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The biggest lessons librarians learned in 2017

E-School News – Robin Glugatch and Andy Plemmons

“For the sake of our students, we must embrace the changing role of the school librarian. 2017 was a year filled with makerspaces, student engagement, personalized learning, and more. Here, two seasoned librarians shed light on their biggest lessons learned in 2017 and look forward to the up-and-coming trends for the new year.”(more)

How to Get Your Mind to Read

The New York Times – Daniel T. Willingham

“Current education practices show that reading comprehension is misunderstood. It’s treated like a general skill that can be applied with equal success to all texts. Rather, comprehension is intimately intertwined with knowledge. That suggests three significant changes in schooling.”(more)

Manning: Reading to kids key to their learning

The Boston Herald – Maureen Manning

“November is Family Literacy Month, a time when schools, libraries and literacy organizations shine a spotlight on the importance of parents and children reading together. Parents are a child’s first teacher, and are often the driving force behind a child’s love of reading. Not only can remarkable bonds form through reading together, but also, family literacy has a direct impact on a child’s success later in life. The National Center for Education Statistics identifies being read to as the single most important activity, for children not yet in school, to build skills needed for future academic success.”(more)

Students want to spend time in the active, group-learning learning spaces schools are building

The District Administration – Abby Spegman

“Steven Yates has a message for would-be school librarians. “If you’re coming to this because you like to read and you want to manage a collection of books, then you showed up about 30 years too late to the profession,” says Yates, a former high school librarian who teaches in the school library media certification program at the University of Alabama. The school library’s mission—matching resources with those who need them—has not changed, he says. But its role is evolving: With materials increasingly offered online, schools are transforming their libraries into active places for students to work together and get creative, with staff who do much more than manage books.”(more)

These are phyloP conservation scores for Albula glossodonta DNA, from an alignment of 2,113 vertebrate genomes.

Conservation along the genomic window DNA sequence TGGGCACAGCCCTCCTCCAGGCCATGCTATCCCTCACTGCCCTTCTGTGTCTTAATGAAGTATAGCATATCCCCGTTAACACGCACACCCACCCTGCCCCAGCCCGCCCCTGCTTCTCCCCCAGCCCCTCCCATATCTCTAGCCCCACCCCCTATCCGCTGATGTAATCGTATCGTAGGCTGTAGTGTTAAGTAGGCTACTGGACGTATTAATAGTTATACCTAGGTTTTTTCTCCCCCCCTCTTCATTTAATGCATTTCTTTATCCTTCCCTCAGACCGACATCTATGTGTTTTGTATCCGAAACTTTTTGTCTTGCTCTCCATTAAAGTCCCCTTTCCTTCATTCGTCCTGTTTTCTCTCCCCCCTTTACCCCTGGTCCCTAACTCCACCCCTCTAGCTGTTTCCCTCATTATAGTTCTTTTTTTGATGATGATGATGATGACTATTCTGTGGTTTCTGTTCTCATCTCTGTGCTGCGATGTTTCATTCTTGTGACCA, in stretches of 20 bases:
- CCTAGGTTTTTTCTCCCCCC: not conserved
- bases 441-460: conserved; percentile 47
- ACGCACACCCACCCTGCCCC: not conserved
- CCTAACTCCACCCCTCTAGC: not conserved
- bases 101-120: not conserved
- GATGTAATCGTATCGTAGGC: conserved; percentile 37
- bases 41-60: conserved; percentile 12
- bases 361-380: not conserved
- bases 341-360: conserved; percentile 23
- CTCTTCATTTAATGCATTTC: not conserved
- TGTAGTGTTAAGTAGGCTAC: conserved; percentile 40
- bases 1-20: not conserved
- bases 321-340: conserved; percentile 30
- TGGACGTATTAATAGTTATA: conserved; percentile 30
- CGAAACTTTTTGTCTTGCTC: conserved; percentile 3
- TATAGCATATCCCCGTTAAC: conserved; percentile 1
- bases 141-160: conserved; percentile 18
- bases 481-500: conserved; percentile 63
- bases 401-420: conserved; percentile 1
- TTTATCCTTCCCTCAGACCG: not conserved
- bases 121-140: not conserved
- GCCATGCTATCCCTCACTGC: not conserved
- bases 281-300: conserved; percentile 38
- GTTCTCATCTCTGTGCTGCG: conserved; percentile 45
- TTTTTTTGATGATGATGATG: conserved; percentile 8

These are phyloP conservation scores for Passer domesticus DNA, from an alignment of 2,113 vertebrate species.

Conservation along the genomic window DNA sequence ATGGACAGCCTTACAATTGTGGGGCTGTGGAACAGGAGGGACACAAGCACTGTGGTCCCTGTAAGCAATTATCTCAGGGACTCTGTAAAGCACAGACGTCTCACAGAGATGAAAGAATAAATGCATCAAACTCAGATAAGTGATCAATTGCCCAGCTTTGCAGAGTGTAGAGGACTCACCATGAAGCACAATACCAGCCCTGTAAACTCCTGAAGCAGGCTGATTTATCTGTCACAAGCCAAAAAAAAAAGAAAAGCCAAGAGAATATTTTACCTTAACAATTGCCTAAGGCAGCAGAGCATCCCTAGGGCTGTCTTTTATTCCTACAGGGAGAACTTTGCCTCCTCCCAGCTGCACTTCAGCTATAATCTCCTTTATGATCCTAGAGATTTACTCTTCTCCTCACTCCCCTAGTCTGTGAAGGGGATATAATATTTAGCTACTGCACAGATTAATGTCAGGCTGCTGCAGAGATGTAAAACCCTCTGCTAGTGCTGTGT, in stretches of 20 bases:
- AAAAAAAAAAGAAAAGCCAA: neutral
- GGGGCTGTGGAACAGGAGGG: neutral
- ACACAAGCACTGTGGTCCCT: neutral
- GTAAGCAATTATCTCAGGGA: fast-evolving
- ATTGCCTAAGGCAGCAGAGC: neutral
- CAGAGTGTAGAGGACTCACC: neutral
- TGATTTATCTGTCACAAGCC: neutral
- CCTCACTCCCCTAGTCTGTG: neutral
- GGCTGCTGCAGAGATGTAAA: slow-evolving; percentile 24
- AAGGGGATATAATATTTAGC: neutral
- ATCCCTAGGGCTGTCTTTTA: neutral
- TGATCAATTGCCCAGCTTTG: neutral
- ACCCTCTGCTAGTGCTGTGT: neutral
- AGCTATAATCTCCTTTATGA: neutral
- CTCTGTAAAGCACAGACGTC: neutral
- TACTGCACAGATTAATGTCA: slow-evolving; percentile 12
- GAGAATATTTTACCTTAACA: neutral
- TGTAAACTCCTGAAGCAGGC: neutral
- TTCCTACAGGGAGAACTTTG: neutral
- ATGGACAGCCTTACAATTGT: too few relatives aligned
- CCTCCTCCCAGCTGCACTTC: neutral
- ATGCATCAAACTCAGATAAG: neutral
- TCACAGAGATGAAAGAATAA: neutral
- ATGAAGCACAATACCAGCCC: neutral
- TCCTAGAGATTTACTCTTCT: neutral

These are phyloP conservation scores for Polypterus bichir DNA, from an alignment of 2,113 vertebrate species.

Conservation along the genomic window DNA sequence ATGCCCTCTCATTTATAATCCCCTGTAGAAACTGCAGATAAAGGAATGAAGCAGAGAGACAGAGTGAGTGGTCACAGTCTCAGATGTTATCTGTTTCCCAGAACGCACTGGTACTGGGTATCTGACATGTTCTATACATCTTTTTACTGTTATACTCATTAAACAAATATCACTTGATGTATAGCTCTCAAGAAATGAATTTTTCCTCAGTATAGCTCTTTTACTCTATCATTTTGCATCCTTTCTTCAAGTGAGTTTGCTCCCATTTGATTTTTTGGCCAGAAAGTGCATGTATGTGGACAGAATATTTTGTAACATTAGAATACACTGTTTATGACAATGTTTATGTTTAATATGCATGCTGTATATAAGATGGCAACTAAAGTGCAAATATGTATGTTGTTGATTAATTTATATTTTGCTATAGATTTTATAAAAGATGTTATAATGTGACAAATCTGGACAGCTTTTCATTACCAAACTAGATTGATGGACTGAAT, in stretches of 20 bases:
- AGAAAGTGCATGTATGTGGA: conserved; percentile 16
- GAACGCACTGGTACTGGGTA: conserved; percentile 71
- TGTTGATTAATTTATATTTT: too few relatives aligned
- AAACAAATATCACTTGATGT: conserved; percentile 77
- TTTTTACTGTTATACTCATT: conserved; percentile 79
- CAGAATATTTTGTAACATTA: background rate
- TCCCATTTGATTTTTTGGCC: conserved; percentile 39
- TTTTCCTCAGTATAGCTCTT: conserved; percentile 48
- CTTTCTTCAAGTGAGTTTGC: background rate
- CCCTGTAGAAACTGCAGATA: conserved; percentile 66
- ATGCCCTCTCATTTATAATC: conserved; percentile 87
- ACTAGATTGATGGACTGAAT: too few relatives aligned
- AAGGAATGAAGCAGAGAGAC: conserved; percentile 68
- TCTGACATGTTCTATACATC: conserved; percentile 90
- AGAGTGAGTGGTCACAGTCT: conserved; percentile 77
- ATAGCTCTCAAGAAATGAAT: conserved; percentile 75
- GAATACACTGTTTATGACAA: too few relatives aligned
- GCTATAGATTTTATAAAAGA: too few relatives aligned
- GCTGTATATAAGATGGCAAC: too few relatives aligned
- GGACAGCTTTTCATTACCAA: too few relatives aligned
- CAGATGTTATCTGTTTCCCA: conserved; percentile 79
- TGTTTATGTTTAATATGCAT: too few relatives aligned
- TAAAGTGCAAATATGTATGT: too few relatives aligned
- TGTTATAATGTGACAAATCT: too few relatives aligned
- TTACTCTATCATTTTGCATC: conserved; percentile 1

How should we handle boys who can’t read?

Medical X-Press – Staff Writer

“Many people know that girls, on average, are worse at math than boys. But the gender difference is three times greater when it comes to reading. According to international studies, this is where boys struggle. Why? And what can be done about it? For starters, children who struggle most with learning to read could be identified earlier than is currently done. And now, researchers are finding new ways to do this.”(more)

In practice: School’s redesigned library of the future leads to deeper learning

E-School News – Paul Smartschan, MSED

“Modern. Beneficial. Fun. Engaging. Immersed learning. Student led. Teamwork. Leaders. Creators. Inviting. What do all these words have in common? They are all terms I’ve heard used to describe the atmosphere and activities in our recently revamped Library Learning Commons. Along with the addition of sleek and colorful university-style furniture and an Interactive Smart Screen Projector, last summer’s renovation included a variety of cutting-edge equipment to empower our new, rad Makerspace.”(more)